Convergence of the nested square formula

The nested square formula is the opposite, we can similarly show from \begin{align} x_{n+1} = -\frac{c+x_{n}^2}{b}, \end{align} that around the solution $x^*$, \begin{align} \frac{ \Delta x_{n+1} } { \Delta x_n } \approx -\frac{ 2 \, x_n }{b} \approx -\frac{ 2 \, x^* }{b}, \end{align} which means it only works for $$ |x^*| < \frac{|b|}{2}. $$

Comparison of the convergence of the two formulas

This explains your observation that the nested radical formula often works for the larger root and the nested square formula works for the smaller root. In fact the nested radical formula works at least for one of the roots, for $$ \left| \frac{2 \, x^*}{b} \right| = \left| 1 \pm \sqrt{1 - \frac{4c}{b^2}} \right|. $$ Now with the plus sign, we always have $|x^*| > |b|/2$. Further if $$ -c > \frac 3 4 \, b^2, $$ it works for both roots. For example if $b=-1, c=-2$, with roots $x_1 = 2$, and $x_2 = -1$, the nested square formula works for both roots: \begin{align} 2 &= +\sqrt{2 + \sqrt{2 + \sqrt{2 + \cdots}}}, \\ -1 &= -\sqrt{2 - \sqrt{2 - \sqrt{2 - \cdots}}}, \end{align}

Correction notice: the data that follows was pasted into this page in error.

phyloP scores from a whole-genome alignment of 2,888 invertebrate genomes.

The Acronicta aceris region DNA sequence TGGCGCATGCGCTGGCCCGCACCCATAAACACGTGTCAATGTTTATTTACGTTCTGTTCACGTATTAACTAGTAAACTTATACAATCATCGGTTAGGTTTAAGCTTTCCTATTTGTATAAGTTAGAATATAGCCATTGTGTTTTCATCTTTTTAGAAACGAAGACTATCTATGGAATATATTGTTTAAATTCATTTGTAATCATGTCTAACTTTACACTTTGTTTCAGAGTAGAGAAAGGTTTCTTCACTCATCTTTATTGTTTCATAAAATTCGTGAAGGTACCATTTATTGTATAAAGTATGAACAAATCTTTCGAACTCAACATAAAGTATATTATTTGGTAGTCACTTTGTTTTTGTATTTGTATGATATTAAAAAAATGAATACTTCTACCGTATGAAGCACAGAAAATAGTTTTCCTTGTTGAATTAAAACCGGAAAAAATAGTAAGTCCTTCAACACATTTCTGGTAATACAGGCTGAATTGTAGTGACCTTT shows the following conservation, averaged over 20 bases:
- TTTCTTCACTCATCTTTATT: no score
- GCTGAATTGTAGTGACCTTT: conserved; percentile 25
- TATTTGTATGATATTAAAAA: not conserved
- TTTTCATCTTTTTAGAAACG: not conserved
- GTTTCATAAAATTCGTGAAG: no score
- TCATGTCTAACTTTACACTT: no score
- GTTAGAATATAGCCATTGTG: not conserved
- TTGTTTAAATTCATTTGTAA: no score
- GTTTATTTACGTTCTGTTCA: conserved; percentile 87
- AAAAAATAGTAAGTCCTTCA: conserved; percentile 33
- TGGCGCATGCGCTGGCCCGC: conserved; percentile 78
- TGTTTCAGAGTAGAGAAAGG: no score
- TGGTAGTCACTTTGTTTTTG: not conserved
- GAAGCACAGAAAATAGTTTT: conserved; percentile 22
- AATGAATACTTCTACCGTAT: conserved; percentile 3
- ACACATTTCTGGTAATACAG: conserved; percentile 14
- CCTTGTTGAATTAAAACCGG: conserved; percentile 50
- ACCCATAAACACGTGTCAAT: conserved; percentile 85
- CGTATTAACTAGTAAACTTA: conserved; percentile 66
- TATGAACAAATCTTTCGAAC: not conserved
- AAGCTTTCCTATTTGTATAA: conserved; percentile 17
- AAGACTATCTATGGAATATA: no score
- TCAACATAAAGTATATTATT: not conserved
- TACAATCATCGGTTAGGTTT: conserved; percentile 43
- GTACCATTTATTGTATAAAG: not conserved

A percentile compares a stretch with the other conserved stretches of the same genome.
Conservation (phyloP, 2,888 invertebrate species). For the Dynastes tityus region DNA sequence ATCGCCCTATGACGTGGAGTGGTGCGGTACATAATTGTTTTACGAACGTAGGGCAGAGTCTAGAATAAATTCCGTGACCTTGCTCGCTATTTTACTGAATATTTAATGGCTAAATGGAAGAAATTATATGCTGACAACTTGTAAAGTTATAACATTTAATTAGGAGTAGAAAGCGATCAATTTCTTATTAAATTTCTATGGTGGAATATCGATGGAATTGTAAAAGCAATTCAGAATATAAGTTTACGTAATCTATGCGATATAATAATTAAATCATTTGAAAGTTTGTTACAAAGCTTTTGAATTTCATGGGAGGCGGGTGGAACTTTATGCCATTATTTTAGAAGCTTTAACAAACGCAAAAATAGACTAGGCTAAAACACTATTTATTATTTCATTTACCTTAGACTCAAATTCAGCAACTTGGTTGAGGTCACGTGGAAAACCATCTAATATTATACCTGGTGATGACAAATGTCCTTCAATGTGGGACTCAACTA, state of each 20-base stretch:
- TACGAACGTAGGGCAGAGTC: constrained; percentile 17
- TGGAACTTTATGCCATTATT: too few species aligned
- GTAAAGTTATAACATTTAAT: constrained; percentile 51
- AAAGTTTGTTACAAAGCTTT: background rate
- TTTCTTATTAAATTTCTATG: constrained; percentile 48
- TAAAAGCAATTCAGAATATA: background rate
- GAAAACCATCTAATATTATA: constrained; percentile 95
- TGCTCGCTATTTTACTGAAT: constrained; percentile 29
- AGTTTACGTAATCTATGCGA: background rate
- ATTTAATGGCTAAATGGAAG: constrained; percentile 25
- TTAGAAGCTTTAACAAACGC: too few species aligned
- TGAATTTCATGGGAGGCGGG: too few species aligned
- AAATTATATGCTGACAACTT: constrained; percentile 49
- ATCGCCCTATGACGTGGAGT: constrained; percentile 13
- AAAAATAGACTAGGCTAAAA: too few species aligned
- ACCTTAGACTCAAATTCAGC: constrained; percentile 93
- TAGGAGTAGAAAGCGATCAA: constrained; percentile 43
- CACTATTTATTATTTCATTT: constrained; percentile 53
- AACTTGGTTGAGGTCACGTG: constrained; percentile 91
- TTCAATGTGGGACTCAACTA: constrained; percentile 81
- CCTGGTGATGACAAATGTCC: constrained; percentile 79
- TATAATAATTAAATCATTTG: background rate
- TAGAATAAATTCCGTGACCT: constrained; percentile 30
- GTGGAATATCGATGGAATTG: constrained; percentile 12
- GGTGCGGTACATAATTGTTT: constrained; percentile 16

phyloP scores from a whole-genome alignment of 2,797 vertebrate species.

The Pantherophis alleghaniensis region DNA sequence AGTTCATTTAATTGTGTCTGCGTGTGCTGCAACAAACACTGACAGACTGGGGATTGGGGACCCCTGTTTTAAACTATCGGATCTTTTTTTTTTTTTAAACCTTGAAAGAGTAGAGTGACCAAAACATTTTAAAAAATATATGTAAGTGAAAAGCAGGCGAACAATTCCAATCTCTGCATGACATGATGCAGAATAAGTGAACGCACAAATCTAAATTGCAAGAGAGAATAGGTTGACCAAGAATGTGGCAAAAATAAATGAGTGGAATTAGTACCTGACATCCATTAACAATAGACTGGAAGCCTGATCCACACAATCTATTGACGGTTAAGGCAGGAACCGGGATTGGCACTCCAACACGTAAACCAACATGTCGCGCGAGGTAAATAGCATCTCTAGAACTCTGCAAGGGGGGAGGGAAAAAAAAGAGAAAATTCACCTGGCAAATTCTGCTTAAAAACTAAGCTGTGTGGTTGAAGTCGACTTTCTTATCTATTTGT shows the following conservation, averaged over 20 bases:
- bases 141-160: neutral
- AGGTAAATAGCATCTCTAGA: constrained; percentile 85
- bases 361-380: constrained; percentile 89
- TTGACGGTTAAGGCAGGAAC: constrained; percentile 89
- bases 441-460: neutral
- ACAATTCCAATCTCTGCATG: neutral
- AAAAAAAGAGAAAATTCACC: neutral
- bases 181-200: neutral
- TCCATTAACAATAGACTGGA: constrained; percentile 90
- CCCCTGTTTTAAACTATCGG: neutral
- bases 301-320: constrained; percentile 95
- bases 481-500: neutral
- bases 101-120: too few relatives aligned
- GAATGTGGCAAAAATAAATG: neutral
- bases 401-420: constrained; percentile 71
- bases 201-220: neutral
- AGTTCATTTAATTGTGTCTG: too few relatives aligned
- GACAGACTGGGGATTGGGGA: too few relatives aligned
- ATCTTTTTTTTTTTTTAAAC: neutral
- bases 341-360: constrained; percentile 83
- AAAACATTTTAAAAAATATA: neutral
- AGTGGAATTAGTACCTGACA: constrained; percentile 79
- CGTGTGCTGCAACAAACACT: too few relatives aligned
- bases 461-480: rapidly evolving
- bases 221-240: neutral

Conversely, it means that the nested square formula works for at most one root, if $$ -c < \frac{3}{4} \, b^2, $$ which is, fortunately, your case, with $b = -3, c = -4$.

The nested square formula is actually a variant of the logistic map or a general quadratic map, which is a model of studying chaos. So maybe not the best formula for convergence.

Convergence of the continued fraction method